PCWD PROMOTION: Mike Esnard (left), Pine Cove Water District board president, congratulates Jeremy Potter (right) after his promotion to field foreman, following the resignation of Jerry Johnson.      Photo by J.P. Crumrine
PCWD PROMOTION: Mike Esnard (left), Pine Cove Water District board president, congratulates Jeremy Potter (right) after his promotion to field foreman, following the resignation of Jerry Johnson. Photo by J.P. Crumrine



Financial matters dominated the latest meeting of the Pine Cove Water District’s directors. The board heard from its auditor and accepted the 2013-14 audit, reviewed its first quarter 2014-15 financial report, and approved a new proposal for the renewal of two cell tower site leases.


Past: 2013-14 audit

“The district is in good financial shape. There are no significant audit findings,” reported Terry Shea, partner at Rogers, Anderson, Malody & Scott, LLP, the district’s auditor. PCWD’s ratio of current assets to liabilities is 4:1, which is very good since most districts are about 2:1, according to Shea.

However, he did advise the board to look at ways, including rate changes, to raise more cash over the next three to five years.

“Consider cutting costs or loans or raising revenue to get cash [balance] up,” he recommended. His warning was because PCWD had a cash balance of about $200,000 at the end of the fiscal year (June 30, 2014). Annual expenditures are about $600,000 or $50,000 monthly, and he recommends that his clients maintain a cash availability of about four to six months of expenses.

“If a fire or earthquake occurred, you need to build cash,” Shea said. Emphasizing his admonition, Shea noted that PCWD’s cash balance declined about $45,000 this past year, which was largely attributable to greater investments in infrastructure and a land purchase.

The last rate increase was approved in January 2011 and implemented a $3 increase in the bi-monthly minimum level on Feb. 1, 2011 and again each of the next two years to the current level of $53 bi-monthly. PCWD General Manager Jerry Holldber indicated that he will evaluate PCWD’s financial condition over the next few months and may recommend a rate increase to the board then.


Present: 2014-15 budget

At the end of the first quarter of the current fiscal year (Sept. 30), PCWD had received about 18 percent of expected revenues. There are normal collections since property tax revenue is not received until mid-December.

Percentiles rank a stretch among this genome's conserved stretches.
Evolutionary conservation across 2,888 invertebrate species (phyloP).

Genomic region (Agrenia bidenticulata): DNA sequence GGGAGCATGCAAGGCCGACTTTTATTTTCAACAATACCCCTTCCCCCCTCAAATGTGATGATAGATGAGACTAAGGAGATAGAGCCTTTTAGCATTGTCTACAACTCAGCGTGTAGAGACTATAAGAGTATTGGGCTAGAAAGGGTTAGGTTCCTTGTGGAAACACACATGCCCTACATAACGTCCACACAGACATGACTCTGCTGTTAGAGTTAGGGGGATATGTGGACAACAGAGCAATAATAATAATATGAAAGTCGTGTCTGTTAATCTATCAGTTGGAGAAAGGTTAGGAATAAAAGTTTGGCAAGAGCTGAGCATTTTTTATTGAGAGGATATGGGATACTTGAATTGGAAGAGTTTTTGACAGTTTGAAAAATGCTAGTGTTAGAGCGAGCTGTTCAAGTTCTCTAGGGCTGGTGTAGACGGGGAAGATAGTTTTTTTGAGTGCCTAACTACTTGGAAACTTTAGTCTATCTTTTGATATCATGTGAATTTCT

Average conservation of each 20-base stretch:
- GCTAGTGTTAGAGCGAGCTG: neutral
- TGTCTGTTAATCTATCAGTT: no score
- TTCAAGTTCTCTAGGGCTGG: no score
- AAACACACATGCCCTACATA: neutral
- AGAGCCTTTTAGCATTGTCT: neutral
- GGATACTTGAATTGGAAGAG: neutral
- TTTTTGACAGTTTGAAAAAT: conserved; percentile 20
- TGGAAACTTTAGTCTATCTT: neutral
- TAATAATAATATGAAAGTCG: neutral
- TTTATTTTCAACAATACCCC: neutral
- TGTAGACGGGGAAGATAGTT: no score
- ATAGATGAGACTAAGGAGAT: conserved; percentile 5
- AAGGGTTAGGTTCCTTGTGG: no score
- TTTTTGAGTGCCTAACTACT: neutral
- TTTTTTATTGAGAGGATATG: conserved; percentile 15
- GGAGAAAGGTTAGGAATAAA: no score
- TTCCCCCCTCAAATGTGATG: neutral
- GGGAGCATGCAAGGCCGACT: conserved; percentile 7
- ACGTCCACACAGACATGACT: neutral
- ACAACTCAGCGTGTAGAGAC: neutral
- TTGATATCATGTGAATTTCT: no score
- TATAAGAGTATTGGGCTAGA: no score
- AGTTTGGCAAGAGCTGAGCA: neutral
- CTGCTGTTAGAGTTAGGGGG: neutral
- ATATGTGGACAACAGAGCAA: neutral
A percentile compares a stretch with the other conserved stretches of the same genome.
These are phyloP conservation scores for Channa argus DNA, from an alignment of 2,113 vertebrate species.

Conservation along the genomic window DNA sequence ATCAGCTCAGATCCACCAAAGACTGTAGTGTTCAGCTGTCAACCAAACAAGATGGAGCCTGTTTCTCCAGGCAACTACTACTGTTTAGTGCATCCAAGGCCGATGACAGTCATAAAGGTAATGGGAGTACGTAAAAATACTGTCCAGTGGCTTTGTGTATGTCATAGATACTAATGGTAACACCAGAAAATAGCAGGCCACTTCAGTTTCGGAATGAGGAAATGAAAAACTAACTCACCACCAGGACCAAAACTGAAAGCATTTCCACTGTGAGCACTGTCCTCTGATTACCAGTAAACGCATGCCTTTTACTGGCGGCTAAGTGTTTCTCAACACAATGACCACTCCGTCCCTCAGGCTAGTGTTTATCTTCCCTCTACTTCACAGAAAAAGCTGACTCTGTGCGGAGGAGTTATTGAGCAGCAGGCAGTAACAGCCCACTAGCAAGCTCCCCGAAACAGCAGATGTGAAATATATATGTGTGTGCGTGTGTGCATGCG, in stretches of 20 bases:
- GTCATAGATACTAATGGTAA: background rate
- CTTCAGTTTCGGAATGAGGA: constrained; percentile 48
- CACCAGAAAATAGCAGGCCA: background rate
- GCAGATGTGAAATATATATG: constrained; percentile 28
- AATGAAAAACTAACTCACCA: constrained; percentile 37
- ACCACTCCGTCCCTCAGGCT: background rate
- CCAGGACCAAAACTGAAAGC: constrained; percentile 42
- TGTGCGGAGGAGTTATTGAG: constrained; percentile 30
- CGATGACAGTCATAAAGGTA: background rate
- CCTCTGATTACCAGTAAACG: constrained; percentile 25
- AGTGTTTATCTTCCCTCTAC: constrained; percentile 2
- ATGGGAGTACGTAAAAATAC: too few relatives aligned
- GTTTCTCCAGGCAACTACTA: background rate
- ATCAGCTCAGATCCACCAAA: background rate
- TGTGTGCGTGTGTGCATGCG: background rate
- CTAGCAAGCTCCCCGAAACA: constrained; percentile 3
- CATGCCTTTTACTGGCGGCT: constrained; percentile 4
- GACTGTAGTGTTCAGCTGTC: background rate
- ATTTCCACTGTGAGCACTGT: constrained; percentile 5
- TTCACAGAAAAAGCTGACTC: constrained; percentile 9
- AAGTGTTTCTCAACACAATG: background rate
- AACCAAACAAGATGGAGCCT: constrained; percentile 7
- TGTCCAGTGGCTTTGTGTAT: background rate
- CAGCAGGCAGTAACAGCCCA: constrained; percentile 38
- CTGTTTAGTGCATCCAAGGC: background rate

“Everything is on target for this time of year,” reported Holldber.

Expenses for the first three months were about 29 percent of projected costs. Salaries and benefits were about 27 percent, while other categories were slightly higher because full annual costs of some items, such as insurance, were paid in the first quarter.

PCWD has already expended about 60 percent of its projected overtime costs. Holldber explained that was caused by one employee on extended sick leave and another, Jerry Johnson, resigning last month.

“More overtime, but less salary,” noted President Michael Esnard.

Director Lou Padula noted that PCWD had awarded several customers $25 each for identifying and reporting water leaks.

“It’s the best program,” responded Office Manager Becky Smith. “We have spent about $400 in the three years since it began and it’s saved a lot of water.”



The board also reviewed and approved a proposed extension of the current tower contracts with AT&T and T-Mobile.

The new terms include a 15-percent rental increase for AT&T. Both companies will reimburse PCWD for maintenance of the sites, extend the leases to October 2049, guarantee the rental payments for 10 years and provide potentially $7,500 in bonus payments if the amended leases are signed within 60 days.

Also, Holldber said he has approached a firm to research the status of the district’s property tax revenue from the county. For several years, there have been questions about its accuracy.

“For some time, how little property tax [revenue PCWD receives] bugs us,” Holldber said. After discussing the subject with legal counsel, he is investigating the possibility of using a firm to research the collection and allocation of these tax payments.

After Shea advised the board to look at alternatives to increase its cash, Holldber agreed and said he plans to review the options of possible future rate increases. Revenue changes may occur once the district has revised Ordinance 4, which addresses its rules and procedures. PCWD’s legal counsel is currently reviewing this ordinance from the 1950s and subsequent amendments.